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Special statement: Proposed quality metrics to assess accuracy of prenatal detection of congenital heart defects

Published:February 27, 2020DOI:https://doi.org/10.1016/j.ajog.2020.02.040
      Congenital heart defects are a leading cause of neonatal morbidity and mortality. Accurate prenatal diagnosis of congenital heart defects can reduce morbidity and mortality by improving prenatal care, facilitating predelivery pediatric cardiology consultation, and directing delivery to facilities with resources to manage the complex medical and surgical needs of newborns with congenital heart defects. Unfortunately, less than one half of congenital heart defect cases are detected prenatally, resulting in lost opportunities for counseling, shared decision-making, and delivery at an appropriate facility. Quality improvement initiatives to improve prenatal congenital heart defects detection depend on the ability to measure the rate of detection at the level of providers, facilities, or populations, but no standard metric exists for measuring the detection of congenital heart defects at any level. The need for such a metric was recognized at a Cooperative Workshop held at the 2016 Annual Meeting of the Society for Maternal-Fetal Medicine, which recommended the development of a quality metric to assess the rate of prenatal detection of clinically significant congenital heart defects. In this paper, we propose potential quality metrics to measure prenatal detection of critical congenital heart defects, defined as defects with a high rate of morbidity or mortality or that require surgery or tertiary follow-up. One metric is based on a retrospective approach, assessing whether postnatally diagnosed congenital heart defects had been identified prenatally. Other metrics are based on a prospective approach, assessing the sensitivity and specificity of prenatal diagnosis of congenital heart defects by comparing prenatal ultrasound findings with newborn findings. Potential applications, limitations, challenges, barriers, and value for both approaches are discussed. We conclude that future development of these metrics will depend on an expansion of the International Classification of Diseases system to include specific codes that distinguish fetal congenital heart defects from newborn congenital heart defects and on the development of record systems that facilitate the linkage of fetal records (in the maternal chart) with newborn records.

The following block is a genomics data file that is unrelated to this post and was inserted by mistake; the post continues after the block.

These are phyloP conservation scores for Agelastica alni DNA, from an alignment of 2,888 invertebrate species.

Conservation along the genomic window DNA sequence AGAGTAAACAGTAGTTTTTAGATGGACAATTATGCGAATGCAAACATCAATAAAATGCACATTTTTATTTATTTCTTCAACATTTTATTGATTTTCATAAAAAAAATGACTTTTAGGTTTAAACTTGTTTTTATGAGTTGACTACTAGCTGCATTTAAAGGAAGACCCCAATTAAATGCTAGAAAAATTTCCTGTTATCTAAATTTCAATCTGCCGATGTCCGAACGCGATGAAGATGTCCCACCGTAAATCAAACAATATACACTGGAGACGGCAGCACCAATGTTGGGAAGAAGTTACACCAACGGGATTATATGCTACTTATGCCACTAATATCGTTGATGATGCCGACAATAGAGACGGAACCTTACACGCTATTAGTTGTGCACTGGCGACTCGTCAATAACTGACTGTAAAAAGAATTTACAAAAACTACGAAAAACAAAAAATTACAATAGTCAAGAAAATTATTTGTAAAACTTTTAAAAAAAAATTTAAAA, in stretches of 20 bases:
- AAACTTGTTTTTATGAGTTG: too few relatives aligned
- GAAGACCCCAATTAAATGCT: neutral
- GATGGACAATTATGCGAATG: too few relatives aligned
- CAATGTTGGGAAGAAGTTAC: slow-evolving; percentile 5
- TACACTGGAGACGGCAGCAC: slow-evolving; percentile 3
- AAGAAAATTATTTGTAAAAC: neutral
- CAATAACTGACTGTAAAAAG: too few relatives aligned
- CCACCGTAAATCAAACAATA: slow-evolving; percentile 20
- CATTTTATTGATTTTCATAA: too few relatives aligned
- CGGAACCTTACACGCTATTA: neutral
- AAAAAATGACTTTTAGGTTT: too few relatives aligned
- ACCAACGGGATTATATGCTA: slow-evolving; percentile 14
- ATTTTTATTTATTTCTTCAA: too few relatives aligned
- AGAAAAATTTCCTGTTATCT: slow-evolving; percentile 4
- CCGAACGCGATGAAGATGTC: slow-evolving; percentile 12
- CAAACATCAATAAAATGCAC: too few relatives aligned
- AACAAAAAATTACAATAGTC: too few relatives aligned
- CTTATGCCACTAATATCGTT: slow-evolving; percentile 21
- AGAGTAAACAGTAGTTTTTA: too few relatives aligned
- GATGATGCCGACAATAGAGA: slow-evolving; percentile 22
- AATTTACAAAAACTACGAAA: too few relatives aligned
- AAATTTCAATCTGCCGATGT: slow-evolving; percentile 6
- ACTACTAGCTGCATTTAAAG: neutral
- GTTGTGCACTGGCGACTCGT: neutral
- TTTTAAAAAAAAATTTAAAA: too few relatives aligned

Key words

      The Problem: A high percentage of congenital heart defects (CHD) are not detected prenatally, resulting in suboptimal care and increased neonatal morbidity and mortality.
      A Solution: We propose quality metrics for tracking CHD detection rates to address this quality gap.
      Congenital heart defects (CHD) are among the most common congenital anomalies,
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      Prenatal diagnosis facilitates counseling, shared decision-making, and, if appropriate, transfer for delivery at a facility with resources to manage a critically ill newborn.
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      Prenatal detection of congenital heart disease.
      ,
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      Fetal echocardiography assists in determining optimal delivery site.
      ,
      • Levy D.J.
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      • Rothman A.
      • et al.
      Improved prenatal detection of congenital heart disease in an integrated health care system.
      Quality improvement (QI) initiatives can improve the prenatal detection of CHD.
      • Levy D.J.
      • Pretorius D.H.
      • Rothman A.